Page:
number of businesses eligible for certain SBA assistance 
programs or loan programs and thus raise or lower both the 
number of participants in those program and the SBA's 
administrative costs. However, CBO has no basis for estimating 
the number of entities that either would newly qualify or would 
no longer qualify as small businesses under S. 3562 for such 
programs nor whether the costs of making loans or loan 
guarantees to those entities would be higher or lower. 
Furthermore, because S. 3562 does not authorize any change in 
appropriations for small business assistance programs or 
contract awards for small businesses, CBO expects that the net 
effect on spending on those programs and contracts would be 
    Using information from the SBA on the costs of similar 
activities, CBO estimates that updating the rules to reflect 
the revised reporting period would cost less than $500,000; 
such spending would be subject to the availability of 
appropriated funds.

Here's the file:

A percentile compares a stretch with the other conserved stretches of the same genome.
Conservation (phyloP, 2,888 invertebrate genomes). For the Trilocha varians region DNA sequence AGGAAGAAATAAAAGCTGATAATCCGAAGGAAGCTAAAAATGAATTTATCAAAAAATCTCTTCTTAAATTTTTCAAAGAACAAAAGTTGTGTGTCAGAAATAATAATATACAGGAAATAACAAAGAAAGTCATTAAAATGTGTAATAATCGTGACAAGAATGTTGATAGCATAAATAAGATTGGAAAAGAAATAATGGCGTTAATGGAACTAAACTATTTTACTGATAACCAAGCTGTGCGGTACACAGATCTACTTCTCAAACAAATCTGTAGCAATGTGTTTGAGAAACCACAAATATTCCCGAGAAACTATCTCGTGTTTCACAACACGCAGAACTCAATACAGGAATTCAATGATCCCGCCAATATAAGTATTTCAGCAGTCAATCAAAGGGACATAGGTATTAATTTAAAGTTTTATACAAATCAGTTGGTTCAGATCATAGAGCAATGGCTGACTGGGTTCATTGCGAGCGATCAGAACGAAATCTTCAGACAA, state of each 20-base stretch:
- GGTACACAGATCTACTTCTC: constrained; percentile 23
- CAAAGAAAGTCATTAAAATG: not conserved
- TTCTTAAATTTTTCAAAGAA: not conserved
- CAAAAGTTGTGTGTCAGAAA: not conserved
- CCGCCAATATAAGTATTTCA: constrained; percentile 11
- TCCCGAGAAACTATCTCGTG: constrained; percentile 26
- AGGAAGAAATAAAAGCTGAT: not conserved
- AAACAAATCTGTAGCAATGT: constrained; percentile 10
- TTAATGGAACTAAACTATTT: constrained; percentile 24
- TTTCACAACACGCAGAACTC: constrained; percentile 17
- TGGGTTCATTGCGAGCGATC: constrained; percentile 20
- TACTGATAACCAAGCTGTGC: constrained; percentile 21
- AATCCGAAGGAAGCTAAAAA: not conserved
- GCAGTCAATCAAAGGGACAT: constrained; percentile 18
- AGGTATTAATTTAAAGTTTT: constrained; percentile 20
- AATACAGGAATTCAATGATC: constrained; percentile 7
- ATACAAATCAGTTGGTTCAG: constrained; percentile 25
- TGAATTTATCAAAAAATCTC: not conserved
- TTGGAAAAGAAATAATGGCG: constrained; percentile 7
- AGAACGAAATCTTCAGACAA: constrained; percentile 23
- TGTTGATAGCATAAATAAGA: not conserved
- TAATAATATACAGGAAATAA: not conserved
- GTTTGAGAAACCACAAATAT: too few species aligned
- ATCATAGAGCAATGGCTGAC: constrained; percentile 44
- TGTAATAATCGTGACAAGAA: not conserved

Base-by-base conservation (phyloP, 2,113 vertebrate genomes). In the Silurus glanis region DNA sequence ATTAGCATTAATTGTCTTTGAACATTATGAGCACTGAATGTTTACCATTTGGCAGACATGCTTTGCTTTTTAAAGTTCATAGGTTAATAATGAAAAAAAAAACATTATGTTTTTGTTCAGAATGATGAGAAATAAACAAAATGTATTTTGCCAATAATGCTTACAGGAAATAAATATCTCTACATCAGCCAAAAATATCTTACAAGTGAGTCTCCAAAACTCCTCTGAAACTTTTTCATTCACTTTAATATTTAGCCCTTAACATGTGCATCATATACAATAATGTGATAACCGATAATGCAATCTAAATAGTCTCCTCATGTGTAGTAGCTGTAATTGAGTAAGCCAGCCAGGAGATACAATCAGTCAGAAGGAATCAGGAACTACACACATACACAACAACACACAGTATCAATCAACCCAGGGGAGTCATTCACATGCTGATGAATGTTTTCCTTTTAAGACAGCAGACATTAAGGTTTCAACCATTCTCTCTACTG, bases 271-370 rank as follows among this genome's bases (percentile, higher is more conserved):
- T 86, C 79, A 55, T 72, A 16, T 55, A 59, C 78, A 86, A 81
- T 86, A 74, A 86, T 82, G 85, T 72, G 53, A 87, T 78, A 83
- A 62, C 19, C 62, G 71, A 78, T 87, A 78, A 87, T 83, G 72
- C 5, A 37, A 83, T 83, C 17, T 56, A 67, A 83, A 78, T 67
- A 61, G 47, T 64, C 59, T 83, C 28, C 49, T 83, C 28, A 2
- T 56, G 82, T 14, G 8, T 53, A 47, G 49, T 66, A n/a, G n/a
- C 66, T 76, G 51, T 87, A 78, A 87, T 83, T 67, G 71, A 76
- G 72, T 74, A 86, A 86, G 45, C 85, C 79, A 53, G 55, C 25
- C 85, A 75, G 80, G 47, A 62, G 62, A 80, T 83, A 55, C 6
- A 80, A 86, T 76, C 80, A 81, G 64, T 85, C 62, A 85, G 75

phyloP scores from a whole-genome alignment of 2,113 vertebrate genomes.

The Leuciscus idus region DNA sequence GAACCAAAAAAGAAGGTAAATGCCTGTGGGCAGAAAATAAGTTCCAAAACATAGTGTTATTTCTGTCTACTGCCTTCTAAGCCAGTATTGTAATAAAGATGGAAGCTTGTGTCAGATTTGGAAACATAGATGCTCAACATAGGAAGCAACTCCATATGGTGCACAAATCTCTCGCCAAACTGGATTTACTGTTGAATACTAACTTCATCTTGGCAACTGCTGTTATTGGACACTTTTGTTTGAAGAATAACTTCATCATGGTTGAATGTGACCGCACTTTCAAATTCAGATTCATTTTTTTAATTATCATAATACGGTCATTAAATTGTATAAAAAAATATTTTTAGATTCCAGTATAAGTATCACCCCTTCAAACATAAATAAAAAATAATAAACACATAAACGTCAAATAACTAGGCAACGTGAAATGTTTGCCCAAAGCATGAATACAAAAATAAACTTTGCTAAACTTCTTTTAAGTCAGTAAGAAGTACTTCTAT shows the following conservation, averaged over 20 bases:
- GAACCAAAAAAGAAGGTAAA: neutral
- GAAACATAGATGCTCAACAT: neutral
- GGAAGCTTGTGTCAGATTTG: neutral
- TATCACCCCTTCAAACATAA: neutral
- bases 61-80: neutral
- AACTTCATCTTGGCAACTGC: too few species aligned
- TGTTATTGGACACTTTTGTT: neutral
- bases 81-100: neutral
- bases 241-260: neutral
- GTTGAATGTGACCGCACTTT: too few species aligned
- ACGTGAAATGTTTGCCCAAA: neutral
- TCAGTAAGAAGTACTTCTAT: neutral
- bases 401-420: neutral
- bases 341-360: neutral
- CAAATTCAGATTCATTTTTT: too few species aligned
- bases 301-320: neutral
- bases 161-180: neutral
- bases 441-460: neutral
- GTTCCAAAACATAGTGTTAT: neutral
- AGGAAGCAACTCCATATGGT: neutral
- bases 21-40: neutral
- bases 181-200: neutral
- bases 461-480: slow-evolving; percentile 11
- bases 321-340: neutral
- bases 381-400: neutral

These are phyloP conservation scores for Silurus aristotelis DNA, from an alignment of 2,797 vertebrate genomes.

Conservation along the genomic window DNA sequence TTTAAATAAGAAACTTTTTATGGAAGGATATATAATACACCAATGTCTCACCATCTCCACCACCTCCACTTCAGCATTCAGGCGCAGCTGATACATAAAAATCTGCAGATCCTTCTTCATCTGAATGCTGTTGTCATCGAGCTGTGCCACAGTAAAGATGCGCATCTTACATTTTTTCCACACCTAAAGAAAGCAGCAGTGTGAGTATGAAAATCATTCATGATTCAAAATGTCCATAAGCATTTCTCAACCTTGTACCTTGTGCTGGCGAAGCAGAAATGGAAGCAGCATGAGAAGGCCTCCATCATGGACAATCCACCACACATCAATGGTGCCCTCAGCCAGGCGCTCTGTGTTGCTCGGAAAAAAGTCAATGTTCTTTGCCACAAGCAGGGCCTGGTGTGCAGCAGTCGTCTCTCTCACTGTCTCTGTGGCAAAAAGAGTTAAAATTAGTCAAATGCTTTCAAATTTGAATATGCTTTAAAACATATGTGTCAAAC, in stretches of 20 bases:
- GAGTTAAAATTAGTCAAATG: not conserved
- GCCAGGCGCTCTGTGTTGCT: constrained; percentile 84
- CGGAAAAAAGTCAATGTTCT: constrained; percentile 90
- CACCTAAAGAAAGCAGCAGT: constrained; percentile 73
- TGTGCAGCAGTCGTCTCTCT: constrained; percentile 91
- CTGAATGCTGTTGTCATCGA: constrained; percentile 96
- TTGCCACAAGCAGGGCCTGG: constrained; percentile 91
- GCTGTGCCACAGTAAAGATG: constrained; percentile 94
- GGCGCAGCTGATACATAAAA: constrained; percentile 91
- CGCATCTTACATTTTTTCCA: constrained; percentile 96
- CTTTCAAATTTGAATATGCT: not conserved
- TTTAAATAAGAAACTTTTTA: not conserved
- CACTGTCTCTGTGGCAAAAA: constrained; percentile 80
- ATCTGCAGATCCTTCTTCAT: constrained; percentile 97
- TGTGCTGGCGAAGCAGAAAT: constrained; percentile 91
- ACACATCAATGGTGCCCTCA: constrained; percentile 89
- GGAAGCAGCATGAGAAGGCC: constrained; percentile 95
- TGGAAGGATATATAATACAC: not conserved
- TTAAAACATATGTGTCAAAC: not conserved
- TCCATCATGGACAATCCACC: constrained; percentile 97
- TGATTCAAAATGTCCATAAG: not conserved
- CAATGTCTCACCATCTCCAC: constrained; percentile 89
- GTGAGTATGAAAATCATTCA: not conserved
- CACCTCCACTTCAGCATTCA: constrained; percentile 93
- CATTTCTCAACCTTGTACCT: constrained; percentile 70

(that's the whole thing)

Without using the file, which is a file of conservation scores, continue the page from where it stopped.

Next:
Enacting S. 3562 would not affect direct spending or 
revenues; therefore, pay-as-you-go procedures do not apply.
    CBO estimates that enacting S. 3562 would not increase net 
direct spending or on-budget deficits in any of the four 
consecutive 10-year periods beginning in 2029.
    S. 3562 contains no intergovernmental or private-sector 
mandates as defined in the Unfunded Mandates Reform Act.
    On September 13, 2018, CBO transmitted a cost estimate for 
H.R. 6330, the Small Business Runway Extension Act of 2018, as 
reported by the House Committee on Small Business on September 
12, 2018. The two pieces of legislation are similar and CBO's 
estimates of their budgetary effects is the same.
    The CBO staff contact for this estimate is Stephen Rabent. 
The estimate was reviewed by H. Samuel Papenfuss, Deputy 
Assistant Director for Budget Analysis.


    In compliance with rule XXVI(11)(b) of the Standing Rules 
of the Senate, it is the opinion of the Committee that no 
significant additional regulatory impact will be incurred in 
carrying out the provisions of this legislation. There will be 
no additional impact on the personal privacy of companies or 
individuals who utilize the services provided.


Section 1. Short title

    This section designates the bill as the ``Small Business 
Runway Extension Act of 2018.''

Section 2. Modification to method for prescribing size standards for 
        business concerns

    This section amends section three of the Small Business Act 
by modifying the method for prescribing size standards, using 
the previous five years of annual average gross receipts, 
rather than three, to determine a business's size.